Paralyzed Man Will Get Indian Stem Cell Treatment

Helping his significant other with the daily chores would be a dream come true for Andrew. This may seem odd, but running out for groceries, mowing the lawn, even a day spent cleaning the gutters would be ideal.

It was these activities, or work as most would put it, that Andrew took for granted a year and a half ago. Not surprisingly, most of us probably feel the same way. But then a motorcycle crash left the 41-year-old paralyzed, and unable to experience even the mundane things in life.

But a private Indian hospital has accepted him as a patient, and on June 20th he will receive stem cell treatment that will potentially restore his ability to walk.

When a driver changed lanes without checking, he swerved his motorcycle to avoid an accident, but lost control of his bike changing his life forever on October 1, 2005.

“I’ve gone down a big ditch on the shoulder of the round-about and I don’t remember this, but I ran through a tree and came back onto the road. All I remember is coming to and trying to get up and then it was like, ‘hang on, I can’t move my legs’.”

He was told that he would be paralyzed from the chest down after being flown to the Princess Alexandra Hospital in Brisbane. He had damaged his spinal cord between the T6 and T7 vertebrae.

At the hospital Andrew met an important woman. Following stem cell therapy, Sonya regained sensation in her legs and her control over her bowel and bladder as well. After being treated by Dr. Geeta Shroff at the Delhi Nu-Tech Medicare facility, she made international headlines due to her amazing progress.

Sonya’s life was similar to Andrew’s once. She was told that she would need to figure out a way to live with her disability, and Andrew knew her when she was in the same state. After stem cell therapy, when she was once again wiggling her toes, Andrew watched a news story about her on television. By this time, Andrew had already talked to her about her stem cell treatment after tracking her down while she was still in India.

“She told me about Dr. Shroff and her treatment and obviously she was over the moon,” he said.

“She had gone from being in a wheelchair for the rest of her life, to standing again. In two years she has been told she will be walking, unassisted. It may not be a normal gait, but who cares? It’s something.”

Andrew ended up booking his own procedure after doing extensive research on stem cell therapy and contacting Dr. Shroff himself.

He will start his first series of stem cell injections a day after he arrives in India with the rest of his young family. His household partner, Sarah-Jayne Matthews will fly with him as well on June 19th.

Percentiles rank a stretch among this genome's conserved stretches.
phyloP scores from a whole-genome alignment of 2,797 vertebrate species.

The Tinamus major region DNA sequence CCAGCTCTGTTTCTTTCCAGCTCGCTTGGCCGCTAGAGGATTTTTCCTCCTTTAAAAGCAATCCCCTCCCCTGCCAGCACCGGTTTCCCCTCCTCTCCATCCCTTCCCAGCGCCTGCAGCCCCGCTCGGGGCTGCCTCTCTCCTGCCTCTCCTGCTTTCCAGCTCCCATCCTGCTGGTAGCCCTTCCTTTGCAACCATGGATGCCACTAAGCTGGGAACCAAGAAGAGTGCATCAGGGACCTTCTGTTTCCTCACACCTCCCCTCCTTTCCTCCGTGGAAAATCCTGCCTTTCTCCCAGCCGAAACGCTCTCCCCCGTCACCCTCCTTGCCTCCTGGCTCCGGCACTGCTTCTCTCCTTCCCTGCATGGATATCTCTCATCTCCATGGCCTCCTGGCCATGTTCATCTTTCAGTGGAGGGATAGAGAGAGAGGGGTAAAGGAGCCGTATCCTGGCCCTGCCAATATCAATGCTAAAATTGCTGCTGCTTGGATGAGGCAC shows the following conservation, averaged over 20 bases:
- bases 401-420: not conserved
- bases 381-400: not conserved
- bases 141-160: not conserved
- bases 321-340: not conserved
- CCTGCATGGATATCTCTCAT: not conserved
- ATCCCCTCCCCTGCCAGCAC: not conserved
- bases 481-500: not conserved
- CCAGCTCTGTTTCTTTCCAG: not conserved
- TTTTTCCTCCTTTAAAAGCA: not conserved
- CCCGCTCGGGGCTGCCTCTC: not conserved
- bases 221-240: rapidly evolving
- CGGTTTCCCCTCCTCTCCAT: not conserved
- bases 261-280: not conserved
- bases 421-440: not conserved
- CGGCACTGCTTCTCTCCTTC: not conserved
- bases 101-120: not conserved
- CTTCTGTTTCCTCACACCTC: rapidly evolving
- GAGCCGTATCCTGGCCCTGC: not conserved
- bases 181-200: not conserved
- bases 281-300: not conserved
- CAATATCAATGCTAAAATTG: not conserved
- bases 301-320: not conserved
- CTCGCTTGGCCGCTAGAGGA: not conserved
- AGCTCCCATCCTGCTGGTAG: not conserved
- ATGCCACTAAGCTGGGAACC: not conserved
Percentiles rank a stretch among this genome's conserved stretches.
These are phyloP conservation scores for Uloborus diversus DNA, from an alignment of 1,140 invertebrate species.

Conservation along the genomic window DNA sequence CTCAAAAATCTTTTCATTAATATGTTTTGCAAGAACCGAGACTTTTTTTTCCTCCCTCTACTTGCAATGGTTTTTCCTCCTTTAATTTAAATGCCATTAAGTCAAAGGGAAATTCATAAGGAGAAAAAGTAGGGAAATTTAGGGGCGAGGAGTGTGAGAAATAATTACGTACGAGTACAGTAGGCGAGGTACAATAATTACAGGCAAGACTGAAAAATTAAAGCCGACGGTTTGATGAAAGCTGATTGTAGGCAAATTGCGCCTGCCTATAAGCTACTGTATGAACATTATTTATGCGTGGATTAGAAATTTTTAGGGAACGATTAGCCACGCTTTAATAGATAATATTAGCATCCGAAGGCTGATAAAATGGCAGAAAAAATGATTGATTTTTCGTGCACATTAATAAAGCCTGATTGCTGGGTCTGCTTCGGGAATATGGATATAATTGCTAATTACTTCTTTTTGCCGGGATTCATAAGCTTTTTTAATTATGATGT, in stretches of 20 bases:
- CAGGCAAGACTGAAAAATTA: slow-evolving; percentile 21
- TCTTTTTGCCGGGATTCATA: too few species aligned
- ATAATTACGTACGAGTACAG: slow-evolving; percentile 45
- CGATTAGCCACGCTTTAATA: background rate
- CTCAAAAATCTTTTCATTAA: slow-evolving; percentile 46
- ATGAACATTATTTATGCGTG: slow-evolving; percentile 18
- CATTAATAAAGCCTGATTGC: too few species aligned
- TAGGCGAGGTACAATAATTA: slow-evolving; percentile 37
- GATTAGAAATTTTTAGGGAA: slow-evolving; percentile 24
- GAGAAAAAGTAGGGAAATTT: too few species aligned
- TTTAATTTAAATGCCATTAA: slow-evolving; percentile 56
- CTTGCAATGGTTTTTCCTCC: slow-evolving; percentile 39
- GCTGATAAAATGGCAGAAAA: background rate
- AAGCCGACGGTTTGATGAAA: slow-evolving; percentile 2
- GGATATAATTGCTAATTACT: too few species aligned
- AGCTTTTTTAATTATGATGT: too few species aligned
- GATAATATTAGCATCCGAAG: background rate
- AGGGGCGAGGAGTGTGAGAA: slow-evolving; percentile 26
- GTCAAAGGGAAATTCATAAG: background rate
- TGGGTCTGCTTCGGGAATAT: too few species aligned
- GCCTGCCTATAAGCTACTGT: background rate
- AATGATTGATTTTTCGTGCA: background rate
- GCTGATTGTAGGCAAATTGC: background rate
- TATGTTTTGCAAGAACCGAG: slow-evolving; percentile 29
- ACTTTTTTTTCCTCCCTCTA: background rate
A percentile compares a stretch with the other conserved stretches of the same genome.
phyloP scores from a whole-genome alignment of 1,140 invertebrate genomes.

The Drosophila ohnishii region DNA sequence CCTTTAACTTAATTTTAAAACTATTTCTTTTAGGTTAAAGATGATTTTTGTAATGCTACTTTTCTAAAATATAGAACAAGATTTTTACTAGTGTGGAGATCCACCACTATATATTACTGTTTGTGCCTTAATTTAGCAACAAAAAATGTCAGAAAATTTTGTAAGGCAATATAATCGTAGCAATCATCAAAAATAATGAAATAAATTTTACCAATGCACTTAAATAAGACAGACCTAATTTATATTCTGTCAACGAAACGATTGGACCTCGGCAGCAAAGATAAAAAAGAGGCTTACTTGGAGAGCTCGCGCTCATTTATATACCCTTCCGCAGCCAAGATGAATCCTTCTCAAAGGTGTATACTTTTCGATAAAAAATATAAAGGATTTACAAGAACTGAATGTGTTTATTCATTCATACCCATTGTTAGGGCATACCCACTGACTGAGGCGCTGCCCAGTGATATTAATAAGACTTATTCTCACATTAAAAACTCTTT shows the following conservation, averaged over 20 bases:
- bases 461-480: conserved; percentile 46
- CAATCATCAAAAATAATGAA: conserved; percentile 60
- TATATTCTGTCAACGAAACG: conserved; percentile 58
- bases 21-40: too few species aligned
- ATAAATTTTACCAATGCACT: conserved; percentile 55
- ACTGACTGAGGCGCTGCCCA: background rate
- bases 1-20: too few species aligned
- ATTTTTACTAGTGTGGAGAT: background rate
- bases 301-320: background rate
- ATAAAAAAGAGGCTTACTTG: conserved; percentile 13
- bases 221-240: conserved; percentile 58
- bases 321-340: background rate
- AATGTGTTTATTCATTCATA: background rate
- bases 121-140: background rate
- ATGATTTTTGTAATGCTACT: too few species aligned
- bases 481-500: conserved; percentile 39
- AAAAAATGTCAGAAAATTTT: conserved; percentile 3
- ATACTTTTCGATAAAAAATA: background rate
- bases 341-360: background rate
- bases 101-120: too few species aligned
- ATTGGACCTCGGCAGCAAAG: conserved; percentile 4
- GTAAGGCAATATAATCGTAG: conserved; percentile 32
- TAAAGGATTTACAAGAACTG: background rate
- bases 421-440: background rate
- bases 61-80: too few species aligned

He will need to stay in India for 2-3 months to complete the entire course of treatment. They are admittedly a bit short on cash for the entire endeavor despite numerous fundraising efforts and the help of friends and family.

They want to be able to afford a camcorder to track Andrew’s progress. So they can keep in touch with friends and family, a 3G phone would also be nice. And the children need to continue their school work while overseas so purchasing a notebook computer is also in order.

Within the medical community, Dr. Shroff refuses to publish her results and this has drawn criticism from medical professionals. Andrew understands he is taking a risk, but he has seen all the proof he needs.

Andrew has seen and talked to patients who have gotten better, dramatically in some cases. So the fact that Shroff has been labeled as a quack by experts is irrelevant to Andrew, and misleading.

Any chance he has to regain the part of his life he lost is worth taking according to Andrew. He spent his life before the accident being active and will travel to India to potentially restore his body.

“I’ve never ever given up hope that I will walk again and I never will,” he said.

“From day one, I have researched all the different stem cell procedures around the world and this is my best chance. This is the best chance that is available to me.”

“There is a fear factor in everything you do. That’s normal. There could be repercussions from it, but I’m willing to accept that.”

“I don’t expect to go in there and suddenly be able to walk out. That’s aiming too high. But it’s a ‘what if’ situation. What if I didn’t go and what if I was one of the ones who did get out of their wheelchair?”

“For that, I’m willing to take the risk. Because I have nothing to lose and any improvement is 200% on what I have now.”

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